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Faraday, Michael

Category: Genius


Michael Faraday, FRS ( 1791 –  1867) was an English scientist who contributed to the fields of electromagnetism and electrochemistry.  His main discoveries include those of electromagnetic induction, diamagnetism and electrolysis. 

He was one of the most influential scientists in history.

Historians of science refer to him as having been the best experimentalist in the history of science. He conveyed his ideas in clear and simple language; his mathematical abilities, however, did not extend as far as trigonometry or any but the simplest algebra.



The main areas in which he produced significant results are as follows:

 Electromagnetism - It was by his research on the magnetic field around a conductor carrying a direct current that Faraday established the basis for the concept of the electromagnetic field in physics. Faraday also established that magnetism could affect rays of light and that there was an underlying relationship between the two phenomena. He similarly discovered the principle of electromagnetic induction, diamagnetism, and the laws of electrolysis. His inventions of electromagnetic rotary devices formed the foundation of electric motor technology, and it was largely due to his efforts that electricity became practical for use in technology.

  • James Clerk Maxwell took the work of Faraday and others, and summarized it in a set of equations that is accepted as the basis of all modern theories of electromagnetic phenomena. On Faraday's uses of the lines of force, Maxwell wrote that they show Faraday "to have been in reality a mathematician of a very high order – one from whom the mathematicians of the future may derive valuable and fertile methods." The SI unit of capacitance, the farad, is named in his honour.
    Near the end of his career, Faraday proposed that electromagnetic forces extended into the empty space around the conductor. This idea was rejected by his fellow scientists, and Faraday did not live to see the eventual acceptance of his proposition by the scientific community. Faraday's concept of lines of flux emanating from charged bodies and magnets provided a way to visualize electric and magnetic fields; that conceptual model was crucial for the successful development of the electromechanical devices that dominated engineering and industry for the remainder of the 19th century.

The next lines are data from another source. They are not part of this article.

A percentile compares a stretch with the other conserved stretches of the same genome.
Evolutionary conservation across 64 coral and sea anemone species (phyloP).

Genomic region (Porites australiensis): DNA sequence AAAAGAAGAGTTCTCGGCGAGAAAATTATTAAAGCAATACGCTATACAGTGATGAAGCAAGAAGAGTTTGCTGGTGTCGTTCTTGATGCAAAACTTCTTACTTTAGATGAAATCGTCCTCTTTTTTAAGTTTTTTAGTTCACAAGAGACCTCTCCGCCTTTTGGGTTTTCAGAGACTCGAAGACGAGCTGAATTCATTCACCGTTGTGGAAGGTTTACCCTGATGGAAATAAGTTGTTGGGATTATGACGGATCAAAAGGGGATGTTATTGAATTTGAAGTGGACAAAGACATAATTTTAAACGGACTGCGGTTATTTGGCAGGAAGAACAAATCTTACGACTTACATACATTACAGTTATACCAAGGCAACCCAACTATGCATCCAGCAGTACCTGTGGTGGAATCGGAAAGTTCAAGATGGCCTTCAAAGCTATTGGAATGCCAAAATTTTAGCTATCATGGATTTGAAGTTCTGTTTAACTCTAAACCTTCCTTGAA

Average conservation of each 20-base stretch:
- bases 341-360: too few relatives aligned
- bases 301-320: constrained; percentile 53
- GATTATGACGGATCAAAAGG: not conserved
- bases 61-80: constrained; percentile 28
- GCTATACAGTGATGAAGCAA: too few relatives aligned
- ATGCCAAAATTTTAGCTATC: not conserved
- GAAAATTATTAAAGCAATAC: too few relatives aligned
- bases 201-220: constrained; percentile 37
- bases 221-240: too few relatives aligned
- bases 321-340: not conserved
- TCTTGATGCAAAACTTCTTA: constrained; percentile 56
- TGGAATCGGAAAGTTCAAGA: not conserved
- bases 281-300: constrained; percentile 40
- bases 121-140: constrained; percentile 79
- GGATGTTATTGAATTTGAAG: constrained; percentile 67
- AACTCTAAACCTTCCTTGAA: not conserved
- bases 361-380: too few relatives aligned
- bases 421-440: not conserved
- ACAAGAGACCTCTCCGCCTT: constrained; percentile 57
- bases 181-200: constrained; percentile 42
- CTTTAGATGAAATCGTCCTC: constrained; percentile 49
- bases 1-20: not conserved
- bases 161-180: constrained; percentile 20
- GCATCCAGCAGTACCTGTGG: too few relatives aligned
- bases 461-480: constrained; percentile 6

• Bunsen burners -  Faraday invented an early form of the Bunsen burner
  • Chemicals and gases - As a chemist, Faraday discovered benzene, investigated the clathrate hydrate of chlorine, invented  the system of oxidation numbers, and popularised terminology such as anode, cathode, electrode, and ion.   He succeeded in liquefying several gases.   The liquefying of gases helped to establish that gases are the vapours of liquids possessing a very low boiling point, and gave a more solid basis to the concept of molecular aggregation.  He investigated the alloys of steel.
  • Optics – he  produced several new kinds of glass intended for optical purposes. A specimen of one of these heavy glasses subsequently became historically important; when the glass was placed in a magnetic field Faraday determined the rotation of the plane of polarisation of light. This specimen was also the first substance found to be repelled by the poles of a magnet.
  • Nanoparticles - Faraday was the first to report what later came to be called metallic nanoparticles. In 1847 he discovered that the optical properties of gold colloids differed from those of the corresponding bulk metal. This was probably the first reported observation of the effects of quantum size, and might be considered to be the birth of nanoscience.

So where did his wisdom and inspiration come from?

Faraday was deeply critical of 'spiritualists' and 'mesmerists', and rejected the quasi magical practises which were then fashionable – 'seances and table lifting' - in favour of straightforward rigorous meticulous scientific investigation.  He had no hallucinations, no visions, [that we know of] no sudden insights on walks.  He was not brain damaged or unwell, although overwork in later life did result in a mental breakdown.  But he is an absolutely wonderful example of how suppression techniques used on an ongoing basis lead to inspiration and wisdom.

Faraday is one of the few people on this site who would be classified as 'religious', but his religion was somewhat different to the conventional institutionalised religions.  His father, James, was a member of the Glassite sect. The Glasites or Glassites were a Christian sect founded in about 1730 in Scotland by John Glas. Glas' faith was spread by his son-in-law Robert Sandeman into England and America, where the members were called Sandemanians.

Faraday was a lifelong member of the group and a lay preacher.  The Sandemanians organised themselves around the principles of the fundamentals of the teachings of Jesus.  So what did they believe in? 

  • LOVE as the driving force  -   Faraday's entire life was a demonstration of his love for his fellow human beings.  He married but had no children, so the love he demonstrated was love of who people are.
  • DON'T HURT – This pervaded his whole approach to life.  When asked by the British government to advise on the production of chemical weapons for use in the Crimean War (1853–1856), Faraday refused to participate citing ethical reasons.
  • Reducing desires /charity and service to others -  Faraday undertook numerous, and often time-consuming, service projects aiming to help people. His tireless scientific work was not motivated by money, it was motivated by a sense of service.